France said the resolution should be legally binding and state clearly that Syria would face “serious consequences” if it failed to comply with the resolution’s demands - diplomatic code for military force. Such language will be resisted by Russia.
The U.N. Security Council initially called a closed door meeting asked for by Russia to discuss its proposal to place Syria’s chemical weapons under international control, but the meeting was later canceled at Russia’s request.
French officials said their draft resolution was designed to make sure the Russian proposal would have teeth, by allowing military action if Assad is uncooperative.
“It was extremely well played by the Russians, but we didn’t want someone else to go to the U.N. with a resolution that was weak. This is on our terms and the principles are established. It puts Russia in a situation where they can’t take a step back after putting a step forward,” said a French diplomatic source.
Russia, however, made clear it wanted to take the lead.
Lavrov told his French counterpart that Moscow would propose a U.N. draft declaration supporting its initiative to put Syria’s chemical weapons under international control, the Russian Foreign Ministry said in a statement.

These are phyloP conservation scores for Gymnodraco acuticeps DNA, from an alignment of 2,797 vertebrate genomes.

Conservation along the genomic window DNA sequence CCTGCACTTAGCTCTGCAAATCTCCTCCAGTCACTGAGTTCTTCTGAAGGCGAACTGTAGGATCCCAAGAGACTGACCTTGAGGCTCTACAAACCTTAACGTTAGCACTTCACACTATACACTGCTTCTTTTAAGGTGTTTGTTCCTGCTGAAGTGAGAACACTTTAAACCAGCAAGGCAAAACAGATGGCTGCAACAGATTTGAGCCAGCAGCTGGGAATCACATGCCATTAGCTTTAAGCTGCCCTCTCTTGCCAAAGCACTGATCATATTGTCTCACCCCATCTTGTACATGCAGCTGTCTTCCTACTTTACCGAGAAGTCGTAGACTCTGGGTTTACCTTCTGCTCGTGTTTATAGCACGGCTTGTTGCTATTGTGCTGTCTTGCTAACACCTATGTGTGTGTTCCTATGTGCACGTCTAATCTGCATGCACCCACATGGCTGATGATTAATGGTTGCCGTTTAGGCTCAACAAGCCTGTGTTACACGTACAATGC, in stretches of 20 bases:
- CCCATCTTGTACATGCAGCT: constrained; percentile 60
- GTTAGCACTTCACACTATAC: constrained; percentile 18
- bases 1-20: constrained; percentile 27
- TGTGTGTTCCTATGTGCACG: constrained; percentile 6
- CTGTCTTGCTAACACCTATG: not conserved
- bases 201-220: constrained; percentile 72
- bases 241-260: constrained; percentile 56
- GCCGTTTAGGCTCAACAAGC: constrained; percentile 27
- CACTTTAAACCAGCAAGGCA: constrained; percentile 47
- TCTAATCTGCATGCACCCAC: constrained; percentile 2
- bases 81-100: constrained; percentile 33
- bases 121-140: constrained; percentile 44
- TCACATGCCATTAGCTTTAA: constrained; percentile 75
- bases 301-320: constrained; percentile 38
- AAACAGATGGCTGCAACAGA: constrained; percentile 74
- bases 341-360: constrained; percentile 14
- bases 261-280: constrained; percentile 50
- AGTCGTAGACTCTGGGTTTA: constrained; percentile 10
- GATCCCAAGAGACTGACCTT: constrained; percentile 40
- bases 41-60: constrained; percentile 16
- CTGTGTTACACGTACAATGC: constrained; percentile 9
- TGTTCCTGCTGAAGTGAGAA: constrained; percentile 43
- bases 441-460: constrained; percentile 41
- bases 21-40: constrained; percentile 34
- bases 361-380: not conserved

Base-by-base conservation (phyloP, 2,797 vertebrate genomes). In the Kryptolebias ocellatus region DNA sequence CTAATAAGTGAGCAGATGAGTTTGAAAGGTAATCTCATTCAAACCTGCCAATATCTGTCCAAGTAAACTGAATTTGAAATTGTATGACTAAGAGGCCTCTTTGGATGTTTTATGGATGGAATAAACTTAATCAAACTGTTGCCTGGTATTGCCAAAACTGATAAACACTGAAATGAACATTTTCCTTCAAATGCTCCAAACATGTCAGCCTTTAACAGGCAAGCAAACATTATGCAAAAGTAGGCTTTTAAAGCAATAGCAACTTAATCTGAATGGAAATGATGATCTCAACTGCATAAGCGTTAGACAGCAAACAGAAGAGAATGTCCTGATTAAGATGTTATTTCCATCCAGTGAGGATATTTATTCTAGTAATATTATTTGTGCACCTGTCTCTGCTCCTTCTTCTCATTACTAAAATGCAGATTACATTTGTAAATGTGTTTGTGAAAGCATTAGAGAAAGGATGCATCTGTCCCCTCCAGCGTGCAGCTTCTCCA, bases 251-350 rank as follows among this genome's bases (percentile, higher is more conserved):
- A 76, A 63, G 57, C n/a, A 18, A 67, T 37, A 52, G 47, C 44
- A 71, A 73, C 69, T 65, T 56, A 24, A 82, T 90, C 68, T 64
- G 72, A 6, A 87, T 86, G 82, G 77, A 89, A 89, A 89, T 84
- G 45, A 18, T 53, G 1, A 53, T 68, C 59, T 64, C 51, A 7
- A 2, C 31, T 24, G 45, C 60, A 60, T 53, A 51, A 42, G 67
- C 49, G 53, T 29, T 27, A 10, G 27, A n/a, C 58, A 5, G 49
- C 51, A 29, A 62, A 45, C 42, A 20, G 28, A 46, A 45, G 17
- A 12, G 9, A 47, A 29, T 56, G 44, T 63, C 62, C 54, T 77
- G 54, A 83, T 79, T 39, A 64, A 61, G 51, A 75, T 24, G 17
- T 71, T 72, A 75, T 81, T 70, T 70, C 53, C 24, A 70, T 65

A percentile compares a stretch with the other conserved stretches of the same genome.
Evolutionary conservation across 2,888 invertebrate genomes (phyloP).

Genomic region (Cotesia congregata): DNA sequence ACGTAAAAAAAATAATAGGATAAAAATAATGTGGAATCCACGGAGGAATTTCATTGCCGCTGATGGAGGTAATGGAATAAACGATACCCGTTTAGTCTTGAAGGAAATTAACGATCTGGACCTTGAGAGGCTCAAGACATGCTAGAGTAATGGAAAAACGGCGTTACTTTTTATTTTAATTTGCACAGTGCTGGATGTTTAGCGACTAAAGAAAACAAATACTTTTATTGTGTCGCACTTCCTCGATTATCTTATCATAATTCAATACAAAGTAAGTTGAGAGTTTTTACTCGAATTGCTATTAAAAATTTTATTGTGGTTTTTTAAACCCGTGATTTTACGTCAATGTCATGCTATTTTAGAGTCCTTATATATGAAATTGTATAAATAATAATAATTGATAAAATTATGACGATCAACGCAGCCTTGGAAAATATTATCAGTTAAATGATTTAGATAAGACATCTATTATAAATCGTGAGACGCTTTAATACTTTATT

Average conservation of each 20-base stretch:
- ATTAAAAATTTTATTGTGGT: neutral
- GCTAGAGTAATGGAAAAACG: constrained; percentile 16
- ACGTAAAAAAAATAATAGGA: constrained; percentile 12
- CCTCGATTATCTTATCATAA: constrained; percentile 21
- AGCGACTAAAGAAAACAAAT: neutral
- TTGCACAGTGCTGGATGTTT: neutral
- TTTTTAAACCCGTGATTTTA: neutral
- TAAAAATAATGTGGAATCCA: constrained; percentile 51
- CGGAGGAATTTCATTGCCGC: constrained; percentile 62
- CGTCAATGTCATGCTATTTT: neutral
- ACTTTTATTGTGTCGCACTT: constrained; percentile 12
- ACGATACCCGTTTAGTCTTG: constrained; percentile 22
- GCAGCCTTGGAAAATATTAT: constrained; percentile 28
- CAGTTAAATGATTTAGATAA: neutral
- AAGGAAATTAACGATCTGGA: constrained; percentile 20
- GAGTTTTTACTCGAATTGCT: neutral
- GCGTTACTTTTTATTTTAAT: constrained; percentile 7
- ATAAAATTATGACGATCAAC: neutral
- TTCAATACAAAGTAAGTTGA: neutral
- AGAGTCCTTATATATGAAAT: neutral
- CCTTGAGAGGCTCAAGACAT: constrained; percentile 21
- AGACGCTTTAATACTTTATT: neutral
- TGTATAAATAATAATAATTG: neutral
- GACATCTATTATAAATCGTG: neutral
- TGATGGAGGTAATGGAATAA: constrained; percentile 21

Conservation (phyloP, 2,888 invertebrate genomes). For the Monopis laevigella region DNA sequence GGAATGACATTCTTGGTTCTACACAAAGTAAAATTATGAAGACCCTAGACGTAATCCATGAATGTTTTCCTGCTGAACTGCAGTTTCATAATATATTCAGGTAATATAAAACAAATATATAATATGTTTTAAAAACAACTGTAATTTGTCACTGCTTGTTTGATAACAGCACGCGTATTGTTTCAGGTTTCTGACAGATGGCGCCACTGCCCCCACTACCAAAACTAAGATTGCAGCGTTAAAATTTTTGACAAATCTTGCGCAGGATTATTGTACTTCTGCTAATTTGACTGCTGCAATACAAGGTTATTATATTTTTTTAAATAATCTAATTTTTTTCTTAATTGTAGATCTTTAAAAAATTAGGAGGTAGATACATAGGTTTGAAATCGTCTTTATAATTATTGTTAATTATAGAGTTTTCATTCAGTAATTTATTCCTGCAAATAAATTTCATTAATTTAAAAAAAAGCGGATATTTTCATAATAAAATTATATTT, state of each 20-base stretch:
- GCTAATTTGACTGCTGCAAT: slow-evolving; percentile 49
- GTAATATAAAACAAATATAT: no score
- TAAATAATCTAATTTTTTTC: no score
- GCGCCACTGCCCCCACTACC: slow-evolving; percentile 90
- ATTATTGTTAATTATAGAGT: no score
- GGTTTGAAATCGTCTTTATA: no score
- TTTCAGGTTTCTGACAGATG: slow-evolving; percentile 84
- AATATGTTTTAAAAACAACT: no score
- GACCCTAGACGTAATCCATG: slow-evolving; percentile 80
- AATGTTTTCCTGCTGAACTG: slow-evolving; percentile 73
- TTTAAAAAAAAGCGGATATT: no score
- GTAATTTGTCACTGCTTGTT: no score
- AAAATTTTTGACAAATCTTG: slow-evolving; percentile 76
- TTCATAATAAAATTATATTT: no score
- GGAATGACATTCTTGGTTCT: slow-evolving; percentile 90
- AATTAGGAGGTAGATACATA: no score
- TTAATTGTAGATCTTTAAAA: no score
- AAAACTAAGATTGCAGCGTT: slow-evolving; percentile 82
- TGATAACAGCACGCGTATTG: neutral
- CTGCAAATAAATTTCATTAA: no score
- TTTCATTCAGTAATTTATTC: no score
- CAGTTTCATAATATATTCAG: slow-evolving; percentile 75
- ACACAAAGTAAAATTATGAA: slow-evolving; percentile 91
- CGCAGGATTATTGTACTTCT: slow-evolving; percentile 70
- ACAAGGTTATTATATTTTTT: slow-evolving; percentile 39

The United States and France had been poised to launch missile strikes to punish Assad’s forces, which they blame for the chemical weapons attack. Syria denies it was responsible and, with the backing of Moscow, blames rebels for staging the attacks to provoke U.S. intervention.
The White House said Obama, British Prime Minister David Cameron and French President Francois Hollande had agreed in a telephone call on their preference for a diplomatic solution, but that they should continue to prepare for “a full range of responses.”
Obama asked Congress on Tuesday to delay votes on authorizing military strikes in order to give Russia time to get Syria to surrender its chemical weapons, according to U.S. senators.
“What he (Obama) wants is to check out the seriousness of the Syrian and the Russian willingness to get rid of those chemical weapons in Syria. He wants time to check it out,” Senate Armed Services Committee Chairman Carl Levin said.
The White House said Obama, who has called the Russian proposal a potential breakthrough, would still push for a vote in Congress to authorize force when he makes a televised address to Americans later on Tuesday.
But the U.S. congressional vote now appeared more about providing a hypothetical threat to back up diplomacy, rather than to unleash immediate missile strikes. A bipartisan group of senior members of Congress was working on a resolution that would take into account the Russian proposal.
While the prospects of a deal remain uncertain, the proposal could provide a way for Obama to avoid ordering unpopular action. It may make it easier for him to win backing from a skeptical Congress, which could have severely damaged his authority if it withheld support for strikes. Opinion polls show most Americans are opposed to military intervention in Syria, weary after more than a decade of war in Iraq and Afghanistan.